Speech Tips for Anomic Aphasia
Speech Tips for Anomic Aphasia
Anomic aphasia can occur after a head injury or stroke. It can also be the result of a brain tumor. In rare cases, aphasia is the result of primary progressive aphasia (PPA), which is a neurodegenerative disorder.
Anomic aphasia is one of the milder forms of aphasia. The term is applied to persons who are left with a persistent inability to supply the words for the very things they want to talk about, particularly the significant nouns and verbs.
Their speech is fluent and grammatically correct but it is full of vague words and circumlocutions (attempts to describe the word they are trying to find). The feeling is often that of having the word on the tip of one’s tongue, which results in their speech having lots of expressions of frustration.
People with anomic aphasia understand speech well and they can repeat words and sentences. In most cases, they can read adequately. Difficulty finding words is as evident in writing as it is in speech.
- There are many types of aphasia, and each ( Broca, Wernicke, global, etc) comes with its own challenges.
- Some people with aphasia have difficulty taking in messages. They have trouble understanding what other people are saying or what they’re reading.
- Other people with aphasia have difficulty producing messages.
- Saying the correct word, remembering how to say what they want to say, getting started speaking, or writing may be impaired.
- Aphasia can affect speaking, understanding, writing, and reading.
COMMUNICATION STRATEGIES FOR APHASIA
- Aphasia can be isolating. Imagine not being able to easily convey your thoughts to your friends and family. Difficulty in making others understand what they’re trying to convey.
- But aphasia doesn’t have to be isolating. In fact, it can go a long way for a person with aphasia to know that you’re trying to help them to communicate and remain part of the conversation.
- Try to help friends and family understand that the old ways of communicating may not work, and they’ll need to adjust in order to keep the person part of the conversation.
Here are few tips one can follow to facilitate aphasia friendly communication:
- You already use more than one means of communication. As you speak, you also make gestures with your hands and use facial expressions in order to make them understand your point.
- You should always use more than just your words to communicate.
- Additionally, be mindful of what you’re using to communicate. Does the tool you’re using such as the telephone limit the other signals you can be giving the person, such as seeing those gestures or facial expressions to aid in understanding?
- You may need to switch the medium, such as moving from phone call to video call, in order to enhance communication.
- It’s not just gestures and facial expressions. Other communication aids may be pictures, pantomime, combining writing/reading and speaking, pointing to keywords, or communication apps.
Pause and Listen
- Conversations with someone with aphasia may take more time.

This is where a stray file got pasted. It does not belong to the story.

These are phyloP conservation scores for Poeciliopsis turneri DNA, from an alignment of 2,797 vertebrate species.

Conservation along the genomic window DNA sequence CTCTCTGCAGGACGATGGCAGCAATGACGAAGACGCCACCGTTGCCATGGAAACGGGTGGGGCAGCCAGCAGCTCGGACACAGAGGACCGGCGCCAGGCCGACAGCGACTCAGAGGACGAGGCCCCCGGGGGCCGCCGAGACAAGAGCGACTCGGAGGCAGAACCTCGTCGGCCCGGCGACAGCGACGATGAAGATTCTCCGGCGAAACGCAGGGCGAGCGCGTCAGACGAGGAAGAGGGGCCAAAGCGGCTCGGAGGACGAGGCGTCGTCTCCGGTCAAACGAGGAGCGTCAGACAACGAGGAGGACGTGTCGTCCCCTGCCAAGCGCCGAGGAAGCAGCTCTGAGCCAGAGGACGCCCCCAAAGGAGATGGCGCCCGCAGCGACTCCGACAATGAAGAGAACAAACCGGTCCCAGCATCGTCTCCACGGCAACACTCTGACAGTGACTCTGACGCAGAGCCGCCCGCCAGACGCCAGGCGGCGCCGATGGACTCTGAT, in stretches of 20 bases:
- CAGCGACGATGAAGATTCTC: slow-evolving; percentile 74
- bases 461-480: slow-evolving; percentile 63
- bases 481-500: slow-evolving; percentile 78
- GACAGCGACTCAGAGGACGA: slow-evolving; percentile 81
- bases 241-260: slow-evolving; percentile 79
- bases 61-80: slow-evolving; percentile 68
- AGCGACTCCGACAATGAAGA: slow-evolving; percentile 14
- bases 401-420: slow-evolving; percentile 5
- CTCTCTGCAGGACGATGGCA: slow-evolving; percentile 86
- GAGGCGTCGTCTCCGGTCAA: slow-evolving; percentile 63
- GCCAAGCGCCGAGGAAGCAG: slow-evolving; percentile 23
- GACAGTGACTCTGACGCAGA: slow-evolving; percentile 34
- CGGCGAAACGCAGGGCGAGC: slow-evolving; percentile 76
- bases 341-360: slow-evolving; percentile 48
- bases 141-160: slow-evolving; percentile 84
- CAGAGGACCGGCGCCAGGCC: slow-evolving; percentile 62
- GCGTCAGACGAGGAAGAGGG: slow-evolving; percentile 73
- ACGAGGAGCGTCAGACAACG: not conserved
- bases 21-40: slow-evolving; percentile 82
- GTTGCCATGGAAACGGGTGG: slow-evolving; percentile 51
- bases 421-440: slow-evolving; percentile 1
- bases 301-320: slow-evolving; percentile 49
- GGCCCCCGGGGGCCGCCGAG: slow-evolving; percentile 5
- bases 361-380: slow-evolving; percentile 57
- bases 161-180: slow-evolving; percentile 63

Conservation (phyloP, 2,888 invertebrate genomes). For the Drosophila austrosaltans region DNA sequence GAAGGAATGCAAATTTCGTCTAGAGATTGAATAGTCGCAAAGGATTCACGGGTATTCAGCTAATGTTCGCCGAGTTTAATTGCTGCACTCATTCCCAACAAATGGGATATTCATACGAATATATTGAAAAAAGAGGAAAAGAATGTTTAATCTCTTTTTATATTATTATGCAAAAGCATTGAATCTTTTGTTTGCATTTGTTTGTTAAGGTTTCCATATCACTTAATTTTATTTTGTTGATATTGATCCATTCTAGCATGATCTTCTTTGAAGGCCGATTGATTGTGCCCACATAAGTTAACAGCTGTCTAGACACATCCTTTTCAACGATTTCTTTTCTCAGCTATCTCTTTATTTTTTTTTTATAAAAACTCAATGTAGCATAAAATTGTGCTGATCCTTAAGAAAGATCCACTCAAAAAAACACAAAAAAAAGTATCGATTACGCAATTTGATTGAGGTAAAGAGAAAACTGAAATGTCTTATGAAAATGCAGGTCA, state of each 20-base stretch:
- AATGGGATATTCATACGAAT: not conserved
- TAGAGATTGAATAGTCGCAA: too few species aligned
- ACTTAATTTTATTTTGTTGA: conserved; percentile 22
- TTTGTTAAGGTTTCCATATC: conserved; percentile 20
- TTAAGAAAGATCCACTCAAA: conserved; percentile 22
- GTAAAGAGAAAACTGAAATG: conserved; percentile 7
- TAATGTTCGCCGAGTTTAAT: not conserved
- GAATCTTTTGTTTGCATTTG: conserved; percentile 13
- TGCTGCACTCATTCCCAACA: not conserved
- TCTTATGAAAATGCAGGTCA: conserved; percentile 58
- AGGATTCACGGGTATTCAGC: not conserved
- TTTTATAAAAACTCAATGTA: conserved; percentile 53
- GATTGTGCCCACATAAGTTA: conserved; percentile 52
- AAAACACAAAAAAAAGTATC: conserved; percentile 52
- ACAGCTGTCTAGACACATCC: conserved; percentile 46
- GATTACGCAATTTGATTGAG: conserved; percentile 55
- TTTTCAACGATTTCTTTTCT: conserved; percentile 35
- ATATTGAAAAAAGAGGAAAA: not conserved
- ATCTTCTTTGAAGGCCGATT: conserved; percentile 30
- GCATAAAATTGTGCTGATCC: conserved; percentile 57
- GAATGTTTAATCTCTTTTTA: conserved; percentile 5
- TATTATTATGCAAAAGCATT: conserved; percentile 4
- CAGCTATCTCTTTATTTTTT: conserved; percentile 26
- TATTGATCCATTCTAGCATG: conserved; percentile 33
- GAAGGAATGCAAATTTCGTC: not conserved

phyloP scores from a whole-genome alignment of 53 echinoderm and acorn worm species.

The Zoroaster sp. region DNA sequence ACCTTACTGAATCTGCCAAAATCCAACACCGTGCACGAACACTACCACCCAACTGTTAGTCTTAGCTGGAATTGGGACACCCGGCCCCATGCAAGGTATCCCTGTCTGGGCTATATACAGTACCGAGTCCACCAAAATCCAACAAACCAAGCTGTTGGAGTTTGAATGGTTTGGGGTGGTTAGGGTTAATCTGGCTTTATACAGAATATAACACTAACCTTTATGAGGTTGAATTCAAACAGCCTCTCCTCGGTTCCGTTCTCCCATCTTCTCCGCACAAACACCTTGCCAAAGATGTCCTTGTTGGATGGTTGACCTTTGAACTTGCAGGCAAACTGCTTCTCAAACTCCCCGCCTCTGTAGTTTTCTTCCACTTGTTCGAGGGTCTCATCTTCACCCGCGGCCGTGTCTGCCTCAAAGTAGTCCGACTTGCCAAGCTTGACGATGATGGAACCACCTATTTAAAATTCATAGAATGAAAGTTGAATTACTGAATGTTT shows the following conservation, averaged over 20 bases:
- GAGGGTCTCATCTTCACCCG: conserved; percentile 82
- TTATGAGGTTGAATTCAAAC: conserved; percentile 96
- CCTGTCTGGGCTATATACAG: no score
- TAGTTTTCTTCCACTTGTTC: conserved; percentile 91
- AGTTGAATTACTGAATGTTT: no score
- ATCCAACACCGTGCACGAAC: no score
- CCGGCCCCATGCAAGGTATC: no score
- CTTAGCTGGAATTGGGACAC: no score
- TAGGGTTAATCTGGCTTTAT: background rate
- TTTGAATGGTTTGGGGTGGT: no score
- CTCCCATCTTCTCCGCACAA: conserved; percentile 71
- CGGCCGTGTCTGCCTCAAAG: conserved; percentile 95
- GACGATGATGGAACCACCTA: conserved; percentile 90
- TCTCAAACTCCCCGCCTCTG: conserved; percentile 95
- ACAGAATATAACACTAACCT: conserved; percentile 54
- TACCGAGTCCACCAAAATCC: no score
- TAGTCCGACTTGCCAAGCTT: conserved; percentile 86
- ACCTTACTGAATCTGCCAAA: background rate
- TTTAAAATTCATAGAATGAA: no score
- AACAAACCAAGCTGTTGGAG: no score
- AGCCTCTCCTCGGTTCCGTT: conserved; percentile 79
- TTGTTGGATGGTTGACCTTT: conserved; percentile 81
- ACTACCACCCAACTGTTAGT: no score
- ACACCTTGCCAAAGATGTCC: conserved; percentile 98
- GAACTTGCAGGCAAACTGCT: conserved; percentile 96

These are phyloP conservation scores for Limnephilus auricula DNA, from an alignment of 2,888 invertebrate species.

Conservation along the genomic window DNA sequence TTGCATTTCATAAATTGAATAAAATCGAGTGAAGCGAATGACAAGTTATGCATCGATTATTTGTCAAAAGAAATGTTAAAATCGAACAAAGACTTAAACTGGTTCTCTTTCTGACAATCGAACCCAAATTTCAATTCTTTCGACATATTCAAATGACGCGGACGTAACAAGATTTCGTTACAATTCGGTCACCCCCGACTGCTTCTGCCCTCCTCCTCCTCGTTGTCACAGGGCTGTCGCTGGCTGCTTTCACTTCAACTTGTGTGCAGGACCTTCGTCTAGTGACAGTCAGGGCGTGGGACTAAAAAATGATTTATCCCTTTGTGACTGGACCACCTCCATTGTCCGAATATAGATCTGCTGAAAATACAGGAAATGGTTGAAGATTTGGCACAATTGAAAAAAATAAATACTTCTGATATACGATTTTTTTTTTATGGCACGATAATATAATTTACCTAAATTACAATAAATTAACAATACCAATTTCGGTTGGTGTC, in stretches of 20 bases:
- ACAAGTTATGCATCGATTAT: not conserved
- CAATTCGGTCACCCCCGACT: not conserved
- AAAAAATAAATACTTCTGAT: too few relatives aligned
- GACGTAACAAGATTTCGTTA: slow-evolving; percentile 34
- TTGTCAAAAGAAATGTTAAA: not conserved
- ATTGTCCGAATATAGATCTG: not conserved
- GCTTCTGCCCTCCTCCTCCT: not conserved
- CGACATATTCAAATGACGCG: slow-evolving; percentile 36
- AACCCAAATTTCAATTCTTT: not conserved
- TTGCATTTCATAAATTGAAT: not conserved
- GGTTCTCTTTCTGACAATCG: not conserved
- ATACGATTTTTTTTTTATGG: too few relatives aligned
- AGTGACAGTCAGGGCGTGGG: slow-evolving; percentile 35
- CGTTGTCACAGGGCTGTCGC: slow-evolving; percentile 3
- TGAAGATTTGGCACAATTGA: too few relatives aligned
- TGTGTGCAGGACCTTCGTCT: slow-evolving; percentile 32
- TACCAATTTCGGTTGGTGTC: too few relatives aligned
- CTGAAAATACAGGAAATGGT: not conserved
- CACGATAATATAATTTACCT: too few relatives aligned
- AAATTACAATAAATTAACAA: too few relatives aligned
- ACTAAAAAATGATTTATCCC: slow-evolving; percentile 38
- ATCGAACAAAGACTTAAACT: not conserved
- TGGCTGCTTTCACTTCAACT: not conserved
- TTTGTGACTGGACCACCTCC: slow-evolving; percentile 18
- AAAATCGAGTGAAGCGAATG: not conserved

- It helps to go into the conversation knowing that you need to be patient, utilize pauses, and wait.
- The more you clearly convey that the other person should take their time, the better they’ll be able to communicate.
- Stress increases communication difficulties, so make sure you are sending clear signals with your body language that you are patient.
Keep it Quiet
- We all hear best when people speak to us at a normal volume rather than shouting, and when we hold conversations with minimal distractions.
- This fact is even more important when it comes to aphasia-friendly communication.
- Whenever possible, go somewhere quiet to speak, where you can see each other face-to-face.
- Keeping it simple doesn’t mean treating the person like a child that denies their maturity.
- It means thinking through what you need to say, removing the unnecessary parts of the story or questions, and getting to the exact meaning of the matter.
- Keeping sentences brief provides more moments to pause and ensure that both people are following the conversation.
The impact of aphasia on relationships may be profound, or only slight. No two people with aphasia are alike with respect to severity, former speech and language skills, or personality. But in all cases, it is essential for the person to communicate as successfully as possible from the very beginning of the recovery process.
Below are some suggestions to help communicate with a person with anomic aphasia. Make sure you have the person’s attention before you start.
- Minimize or eliminate background noise (TV, radio, other people).
- Keep your own voice at a normal level, unless the person has indicated otherwise.
- Keep communication simple but like an adult.
- Simplify your own sentence structure and reduce your rate of speech.
- Emphasize key words in the conversation.
- Give them time to speak. Resist the urge to finish sentences or offer words.
- Communicate with drawings, gestures, writing, and facial expressions in addition to speech.
- Confirm that you are communicating successfully with “yes” and “no” questions.
- Praise all attempts to speak and downplay any errors. Avoid insisting that each word should be produced perfectly.
- Engage in normal activities whenever possible.
- Do not shield people with aphasia from family or ignore them in a group conversation. Rather, try to involve them in family decision-making as much as possible. Keep them informed of events but avoid burdening them with day to day details.
- Encourage independence and avoid being overprotective.
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